Mark Bowen was born in Duluth, Minn, on the North Coast of the United States. He obtained a B.A. degree in chemistry from the University of Minnesota. After graduation, Bowen worked in the chemical industry and in home health care. He obtained a Ph.D. degree in biochemistry from the University of Illinois under the mentorship of Dr. Peter G. W. Gettins. After receiving his doctorate in 1998, Bowen took a Howard Hughes Medical Institute postdoctoral position at Yale University at the Department of Molecular Biophysics and Biochemistry with Dr. Axel Brunger working on membrane protein structure and function. Bowen next moved with the Brunger Lab to Stanford University and joined the Department of Molecular and Cellular Physiology. At Stanford, he worked with Dr. Steven Chu on single-molecule approaches to understanding the molecular mechanism of synaptic transmission. Bowen is currently an Assistant Professor at the Department of Physiology and Biophysics at Stony Brook University Medical Center. The Bowen Lab investigates the molecular underpinnings of synaptic transmission and aims to understand how nature harnesses the flexibility of protein disorder to achieve the nuanced regulation of neuronal signaling. Bowen’s areas of expertise include single-molecule fluorescence, FRET, protein structural biology, membrane fusion, scaffold proteins, intrinsic disorder, and excitatory neurotransmitter signaling.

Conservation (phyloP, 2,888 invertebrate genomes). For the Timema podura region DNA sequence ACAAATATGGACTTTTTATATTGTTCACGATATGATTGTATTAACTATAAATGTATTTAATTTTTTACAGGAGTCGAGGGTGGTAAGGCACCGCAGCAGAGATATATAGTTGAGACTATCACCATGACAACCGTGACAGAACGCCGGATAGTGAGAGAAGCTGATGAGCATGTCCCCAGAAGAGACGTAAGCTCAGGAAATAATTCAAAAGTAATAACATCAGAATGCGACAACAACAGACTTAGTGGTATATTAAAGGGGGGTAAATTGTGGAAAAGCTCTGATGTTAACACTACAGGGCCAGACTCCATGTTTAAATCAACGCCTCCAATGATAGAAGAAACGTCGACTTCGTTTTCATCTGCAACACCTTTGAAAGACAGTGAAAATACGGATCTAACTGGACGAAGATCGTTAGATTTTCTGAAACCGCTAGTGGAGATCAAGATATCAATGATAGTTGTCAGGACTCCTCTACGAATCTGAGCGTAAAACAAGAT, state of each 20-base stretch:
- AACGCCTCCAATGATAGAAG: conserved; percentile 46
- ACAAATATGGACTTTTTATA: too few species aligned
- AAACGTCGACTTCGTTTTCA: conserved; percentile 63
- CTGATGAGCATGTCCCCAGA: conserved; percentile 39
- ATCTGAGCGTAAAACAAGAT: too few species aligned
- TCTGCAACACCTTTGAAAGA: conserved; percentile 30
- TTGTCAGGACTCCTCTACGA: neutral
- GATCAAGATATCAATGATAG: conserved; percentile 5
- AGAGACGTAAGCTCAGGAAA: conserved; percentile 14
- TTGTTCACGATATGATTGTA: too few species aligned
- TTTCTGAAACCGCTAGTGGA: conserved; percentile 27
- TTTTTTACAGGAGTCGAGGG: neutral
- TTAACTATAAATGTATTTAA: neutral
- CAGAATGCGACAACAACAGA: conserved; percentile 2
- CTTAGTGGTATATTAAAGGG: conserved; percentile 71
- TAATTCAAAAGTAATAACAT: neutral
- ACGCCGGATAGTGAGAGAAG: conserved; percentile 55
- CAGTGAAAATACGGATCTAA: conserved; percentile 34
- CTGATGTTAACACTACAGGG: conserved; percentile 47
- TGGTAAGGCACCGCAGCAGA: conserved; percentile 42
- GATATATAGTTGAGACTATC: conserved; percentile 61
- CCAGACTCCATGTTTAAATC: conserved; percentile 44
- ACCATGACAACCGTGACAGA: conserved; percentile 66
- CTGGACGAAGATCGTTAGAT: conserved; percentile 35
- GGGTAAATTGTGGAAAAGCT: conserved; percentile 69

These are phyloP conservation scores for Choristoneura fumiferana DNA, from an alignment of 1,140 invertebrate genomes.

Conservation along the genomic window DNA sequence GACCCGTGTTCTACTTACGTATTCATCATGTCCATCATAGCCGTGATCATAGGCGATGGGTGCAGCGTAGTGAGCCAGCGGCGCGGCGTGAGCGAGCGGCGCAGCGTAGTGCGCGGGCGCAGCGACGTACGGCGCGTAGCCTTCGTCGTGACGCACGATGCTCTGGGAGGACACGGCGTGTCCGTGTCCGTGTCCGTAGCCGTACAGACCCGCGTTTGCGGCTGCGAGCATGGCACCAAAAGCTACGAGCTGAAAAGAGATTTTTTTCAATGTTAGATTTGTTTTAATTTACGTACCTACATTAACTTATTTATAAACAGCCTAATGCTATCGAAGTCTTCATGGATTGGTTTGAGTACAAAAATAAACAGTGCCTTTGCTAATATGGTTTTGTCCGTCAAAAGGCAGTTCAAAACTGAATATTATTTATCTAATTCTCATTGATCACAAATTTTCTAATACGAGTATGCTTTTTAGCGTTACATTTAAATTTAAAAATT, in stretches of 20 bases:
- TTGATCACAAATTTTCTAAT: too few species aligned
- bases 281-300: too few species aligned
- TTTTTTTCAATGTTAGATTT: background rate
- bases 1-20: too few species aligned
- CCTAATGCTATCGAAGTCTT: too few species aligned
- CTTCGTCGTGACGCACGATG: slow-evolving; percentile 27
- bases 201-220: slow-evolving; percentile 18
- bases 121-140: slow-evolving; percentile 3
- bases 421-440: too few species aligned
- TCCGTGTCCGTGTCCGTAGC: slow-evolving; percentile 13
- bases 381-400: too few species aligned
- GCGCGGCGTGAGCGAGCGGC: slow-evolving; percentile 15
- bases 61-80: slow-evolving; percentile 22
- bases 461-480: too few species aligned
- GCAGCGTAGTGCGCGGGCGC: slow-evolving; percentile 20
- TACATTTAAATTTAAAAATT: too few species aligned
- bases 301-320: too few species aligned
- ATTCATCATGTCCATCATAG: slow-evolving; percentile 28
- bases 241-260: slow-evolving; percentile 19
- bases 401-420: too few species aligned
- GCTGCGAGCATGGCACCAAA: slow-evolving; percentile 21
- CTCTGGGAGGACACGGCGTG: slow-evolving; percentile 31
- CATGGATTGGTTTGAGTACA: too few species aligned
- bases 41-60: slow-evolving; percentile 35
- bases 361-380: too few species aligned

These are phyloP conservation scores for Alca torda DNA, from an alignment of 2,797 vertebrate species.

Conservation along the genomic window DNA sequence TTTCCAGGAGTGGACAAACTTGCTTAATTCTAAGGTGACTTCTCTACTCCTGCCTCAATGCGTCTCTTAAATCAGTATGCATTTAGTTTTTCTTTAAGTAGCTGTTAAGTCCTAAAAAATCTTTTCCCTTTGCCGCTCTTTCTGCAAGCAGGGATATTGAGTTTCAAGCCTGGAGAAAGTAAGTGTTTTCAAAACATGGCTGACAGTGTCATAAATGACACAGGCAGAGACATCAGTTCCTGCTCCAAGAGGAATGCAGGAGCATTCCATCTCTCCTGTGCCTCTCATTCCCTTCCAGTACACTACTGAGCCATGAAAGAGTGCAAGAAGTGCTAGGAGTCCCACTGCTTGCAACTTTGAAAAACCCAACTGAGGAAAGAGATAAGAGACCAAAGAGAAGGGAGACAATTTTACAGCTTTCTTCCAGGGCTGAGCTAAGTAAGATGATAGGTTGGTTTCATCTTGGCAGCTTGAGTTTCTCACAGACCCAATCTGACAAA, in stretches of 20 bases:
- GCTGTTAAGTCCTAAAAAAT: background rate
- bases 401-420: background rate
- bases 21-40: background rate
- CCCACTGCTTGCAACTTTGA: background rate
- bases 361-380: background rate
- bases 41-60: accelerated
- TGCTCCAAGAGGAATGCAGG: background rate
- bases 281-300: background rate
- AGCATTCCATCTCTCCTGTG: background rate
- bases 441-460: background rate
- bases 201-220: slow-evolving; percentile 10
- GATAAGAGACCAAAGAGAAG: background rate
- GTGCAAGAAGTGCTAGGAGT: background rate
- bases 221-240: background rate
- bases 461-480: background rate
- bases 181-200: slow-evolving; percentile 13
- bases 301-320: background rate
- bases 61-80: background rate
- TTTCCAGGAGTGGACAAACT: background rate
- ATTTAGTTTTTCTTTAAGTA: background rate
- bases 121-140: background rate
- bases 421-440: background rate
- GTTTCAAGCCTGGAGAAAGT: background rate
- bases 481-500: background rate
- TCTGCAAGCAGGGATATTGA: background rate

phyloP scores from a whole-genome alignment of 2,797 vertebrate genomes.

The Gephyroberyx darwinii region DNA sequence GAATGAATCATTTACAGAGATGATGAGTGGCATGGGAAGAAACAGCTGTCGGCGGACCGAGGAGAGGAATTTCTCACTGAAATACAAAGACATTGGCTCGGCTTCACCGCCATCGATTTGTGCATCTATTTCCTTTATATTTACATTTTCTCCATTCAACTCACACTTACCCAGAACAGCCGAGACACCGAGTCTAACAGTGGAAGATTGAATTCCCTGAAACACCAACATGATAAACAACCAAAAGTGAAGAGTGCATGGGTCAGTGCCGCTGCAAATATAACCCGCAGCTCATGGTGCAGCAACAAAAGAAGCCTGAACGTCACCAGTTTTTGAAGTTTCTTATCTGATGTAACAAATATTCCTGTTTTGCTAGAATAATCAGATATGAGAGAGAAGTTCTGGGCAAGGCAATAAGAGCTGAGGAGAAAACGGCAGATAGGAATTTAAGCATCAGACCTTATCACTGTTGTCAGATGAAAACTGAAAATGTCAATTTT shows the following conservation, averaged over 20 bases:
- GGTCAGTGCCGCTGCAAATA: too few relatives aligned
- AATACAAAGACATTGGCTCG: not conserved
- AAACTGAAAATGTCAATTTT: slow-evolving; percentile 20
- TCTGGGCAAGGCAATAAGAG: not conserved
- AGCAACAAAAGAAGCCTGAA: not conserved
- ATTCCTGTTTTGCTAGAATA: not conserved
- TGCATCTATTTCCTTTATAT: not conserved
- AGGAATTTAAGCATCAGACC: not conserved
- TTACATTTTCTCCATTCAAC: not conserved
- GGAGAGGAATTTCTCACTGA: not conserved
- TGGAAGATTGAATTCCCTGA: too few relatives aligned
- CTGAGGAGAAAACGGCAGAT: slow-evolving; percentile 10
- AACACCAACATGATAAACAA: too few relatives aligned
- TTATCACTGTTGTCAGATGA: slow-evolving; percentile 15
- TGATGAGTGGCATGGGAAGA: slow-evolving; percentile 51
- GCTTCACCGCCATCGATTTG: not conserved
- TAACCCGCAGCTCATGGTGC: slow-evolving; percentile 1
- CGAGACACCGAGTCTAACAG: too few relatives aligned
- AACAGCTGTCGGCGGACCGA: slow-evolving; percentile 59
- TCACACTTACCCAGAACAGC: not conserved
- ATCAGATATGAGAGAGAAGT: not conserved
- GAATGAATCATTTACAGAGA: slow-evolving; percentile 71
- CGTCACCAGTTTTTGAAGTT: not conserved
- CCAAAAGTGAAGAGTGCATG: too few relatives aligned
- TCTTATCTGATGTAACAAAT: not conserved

Biography Updated on 5 September 2011